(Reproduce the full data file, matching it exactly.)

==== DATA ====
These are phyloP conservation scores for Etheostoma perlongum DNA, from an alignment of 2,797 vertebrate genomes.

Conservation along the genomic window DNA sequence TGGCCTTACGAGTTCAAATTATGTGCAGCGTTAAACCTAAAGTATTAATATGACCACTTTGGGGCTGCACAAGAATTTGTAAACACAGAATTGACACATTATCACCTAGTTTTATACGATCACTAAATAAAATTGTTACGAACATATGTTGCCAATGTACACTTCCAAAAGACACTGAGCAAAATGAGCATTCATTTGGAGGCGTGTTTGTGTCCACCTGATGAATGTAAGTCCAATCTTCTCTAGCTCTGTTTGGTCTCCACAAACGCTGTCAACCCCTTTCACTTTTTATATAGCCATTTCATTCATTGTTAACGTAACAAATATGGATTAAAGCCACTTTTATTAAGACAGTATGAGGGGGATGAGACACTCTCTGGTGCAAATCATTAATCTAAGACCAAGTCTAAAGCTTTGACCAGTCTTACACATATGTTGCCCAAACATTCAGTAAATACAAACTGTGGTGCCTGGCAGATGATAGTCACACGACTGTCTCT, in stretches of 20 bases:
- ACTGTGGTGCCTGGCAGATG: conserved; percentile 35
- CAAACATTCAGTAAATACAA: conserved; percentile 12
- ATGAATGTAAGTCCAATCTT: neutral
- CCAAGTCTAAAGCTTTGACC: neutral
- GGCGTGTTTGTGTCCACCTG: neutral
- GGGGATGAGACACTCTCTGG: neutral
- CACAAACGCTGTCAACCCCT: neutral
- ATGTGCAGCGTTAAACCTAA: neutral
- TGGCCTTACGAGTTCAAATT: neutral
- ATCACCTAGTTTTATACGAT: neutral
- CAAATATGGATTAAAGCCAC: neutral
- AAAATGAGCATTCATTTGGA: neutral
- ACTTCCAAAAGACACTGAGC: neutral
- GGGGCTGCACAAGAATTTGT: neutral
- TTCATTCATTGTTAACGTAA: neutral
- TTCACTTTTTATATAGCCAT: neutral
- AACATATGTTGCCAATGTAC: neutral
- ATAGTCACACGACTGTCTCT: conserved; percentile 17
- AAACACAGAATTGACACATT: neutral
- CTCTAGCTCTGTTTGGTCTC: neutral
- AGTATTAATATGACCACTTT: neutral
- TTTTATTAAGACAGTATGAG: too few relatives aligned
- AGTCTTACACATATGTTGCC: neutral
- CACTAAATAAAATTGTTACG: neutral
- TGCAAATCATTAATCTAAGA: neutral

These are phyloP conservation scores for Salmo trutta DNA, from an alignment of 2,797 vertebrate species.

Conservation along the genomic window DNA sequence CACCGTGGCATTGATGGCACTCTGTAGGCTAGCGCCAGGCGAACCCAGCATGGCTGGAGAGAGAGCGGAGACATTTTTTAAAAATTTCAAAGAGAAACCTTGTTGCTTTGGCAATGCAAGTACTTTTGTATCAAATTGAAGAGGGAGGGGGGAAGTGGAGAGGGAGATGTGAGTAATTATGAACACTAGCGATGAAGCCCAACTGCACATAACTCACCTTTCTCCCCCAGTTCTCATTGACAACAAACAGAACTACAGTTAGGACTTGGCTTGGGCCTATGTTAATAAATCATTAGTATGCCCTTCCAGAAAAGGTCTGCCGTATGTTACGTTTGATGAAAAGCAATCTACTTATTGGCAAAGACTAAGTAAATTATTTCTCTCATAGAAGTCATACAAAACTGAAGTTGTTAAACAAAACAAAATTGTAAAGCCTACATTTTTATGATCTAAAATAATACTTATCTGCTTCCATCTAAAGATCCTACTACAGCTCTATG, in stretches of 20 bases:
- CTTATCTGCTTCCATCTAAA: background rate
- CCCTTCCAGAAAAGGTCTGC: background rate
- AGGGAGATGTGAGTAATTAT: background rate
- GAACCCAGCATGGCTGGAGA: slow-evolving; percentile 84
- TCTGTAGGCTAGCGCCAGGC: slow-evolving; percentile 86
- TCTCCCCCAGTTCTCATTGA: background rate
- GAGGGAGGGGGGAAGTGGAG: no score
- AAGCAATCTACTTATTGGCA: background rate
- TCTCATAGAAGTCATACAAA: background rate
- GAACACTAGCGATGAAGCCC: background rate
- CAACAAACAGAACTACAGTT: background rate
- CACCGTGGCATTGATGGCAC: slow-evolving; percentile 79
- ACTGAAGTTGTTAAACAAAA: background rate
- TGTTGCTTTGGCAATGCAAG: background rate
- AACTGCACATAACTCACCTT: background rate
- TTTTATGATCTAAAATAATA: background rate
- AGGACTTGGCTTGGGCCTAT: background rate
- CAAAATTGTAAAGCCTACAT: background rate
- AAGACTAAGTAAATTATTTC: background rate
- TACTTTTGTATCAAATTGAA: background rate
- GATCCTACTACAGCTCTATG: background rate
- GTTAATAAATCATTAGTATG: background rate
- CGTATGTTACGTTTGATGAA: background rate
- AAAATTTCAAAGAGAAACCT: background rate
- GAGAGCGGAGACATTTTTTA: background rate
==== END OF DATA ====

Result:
These are phyloP conservation scores for Etheostoma perlongum DNA, from an alignment of 2,797 vertebrate genomes.

Conservation along the genomic window DNA sequence TGGCCTTACGAGTTCAAATTATGTGCAGCGTTAAACCTAAAGTATTAATATGACCACTTTGGGGCTGCACAAGAATTTGTAAACACAGAATTGACACATTATCACCTAGTTTTATACGATCACTAAATAAAATTGTTACGAACATATGTTGCCAATGTACACTTCCAAAAGACACTGAGCAAAATGAGCATTCATTTGGAGGCGTGTTTGTGTCCACCTGATGAATGTAAGTCCAATCTTCTCTAGCTCTGTTTGGTCTCCACAAACGCTGTCAACCCCTTTCACTTTTTATATAGCCATTTCATTCATTGTTAACGTAACAAATATGGATTAAAGCCACTTTTATTAAGACAGTATGAGGGGGATGAGACACTCTCTGGTGCAAATCATTAATCTAAGACCAAGTCTAAAGCTTTGACCAGTCTTACACATATGTTGCCCAAACATTCAGTAAATACAAACTGTGGTGCCTGGCAGATGATAGTCACACGACTGTCTCT, in stretches of 20 bases:
- ACTGTGGTGCCTGGCAGATG: conserved; percentile 35
- CAAACATTCAGTAAATACAA: conserved; percentile 12
- ATGAATGTAAGTCCAATCTT: neutral
- CCAAGTCTAAAGCTTTGACC: neutral
- GGCGTGTTTGTGTCCACCTG: neutral
- GGGGATGAGACACTCTCTGG: neutral
- CACAAACGCTGTCAACCCCT: neutral
- ATGTGCAGCGTTAAACCTAA: neutral
- TGGCCTTACGAGTTCAAATT: neutral
- ATCACCTAGTTTTATACGAT: neutral
- CAAATATGGATTAAAGCCAC: neutral
- AAAATGAGCATTCATTTGGA: neutral
- ACTTCCAAAAGACACTGAGC: neutral
- GGGGCTGCACAAGAATTTGT: neutral
- TTCATTCATTGTTAACGTAA: neutral
- TTCACTTTTTATATAGCCAT: neutral
- AACATATGTTGCCAATGTAC: neutral
- ATAGTCACACGACTGTCTCT: conserved; percentile 17
- AAACACAGAATTGACACATT: neutral
- CTCTAGCTCTGTTTGGTCTC: neutral
- AGTATTAATATGACCACTTT: neutral
- TTTTATTAAGACAGTATGAG: too few relatives aligned
- AGTCTTACACATATGTTGCC: neutral
- CACTAAATAAAATTGTTACG: neutral
- TGCAAATCATTAATCTAAGA: neutral

These are phyloP conservation scores for Salmo trutta DNA, from an alignment of 2,797 vertebrate species.

Conservation along the genomic window DNA sequence CACCGTGGCATTGATGGCACTCTGTAGGCTAGCGCCAGGCGAACCCAGCATGGCTGGAGAGAGAGCGGAGACATTTTTTAAAAATTTCAAAGAGAAACCTTGTTGCTTTGGCAATGCAAGTACTTTTGTATCAAATTGAAGAGGGAGGGGGGAAGTGGAGAGGGAGATGTGAGTAATTATGAACACTAGCGATGAAGCCCAACTGCACATAACTCACCTTTCTCCCCCAGTTCTCATTGACAACAAACAGAACTACAGTTAGGACTTGGCTTGGGCCTATGTTAATAAATCATTAGTATGCCCTTCCAGAAAAGGTCTGCCGTATGTTACGTTTGATGAAAAGCAATCTACTTATTGGCAAAGACTAAGTAAATTATTTCTCTCATAGAAGTCATACAAAACTGAAGTTGTTAAACAAAACAAAATTGTAAAGCCTACATTTTTATGATCTAAAATAATACTTATCTGCTTCCATCTAAAGATCCTACTACAGCTCTATG, in stretches of 20 bases:
- CTTATCTGCTTCCATCTAAA: background rate
- CCCTTCCAGAAAAGGTCTGC: background rate
- AGGGAGATGTGAGTAATTAT: background rate
- GAACCCAGCATGGCTGGAGA: slow-evolving; percentile 84
- TCTGTAGGCTAGCGCCAGGC: slow-evolving; percentile 86
- TCTCCCCCAGTTCTCATTGA: background rate
- GAGGGAGGGGGGAAGTGGAG: no score
- AAGCAATCTACTTATTGGCA: background rate
- TCTCATAGAAGTCATACAAA: background rate
- GAACACTAGCGATGAAGCCC: background rate
- CAACAAACAGAACTACAGTT: background rate
- CACCGTGGCATTGATGGCAC: slow-evolving; percentile 79
- ACTGAAGTTGTTAAACAAAA: background rate
- TGTTGCTTTGGCAATGCAAG: background rate
- AACTGCACATAACTCACCTT: background rate
- TTTTATGATCTAAAATAATA: background rate
- AGGACTTGGCTTGGGCCTAT: background rate
- CAAAATTGTAAAGCCTACAT: background rate
- AAGACTAAGTAAATTATTTC: background rate
- TACTTTTGTATCAAATTGAA: background rate
- GATCCTACTACAGCTCTATG: background rate
- GTTAATAAATCATTAGTATG: background rate
- CGTATGTTACGTTTGATGAA: background rate
- AAAATTTCAAAGAGAAACCT: background rate
- GAGAGCGGAGACATTTTTTA: background rate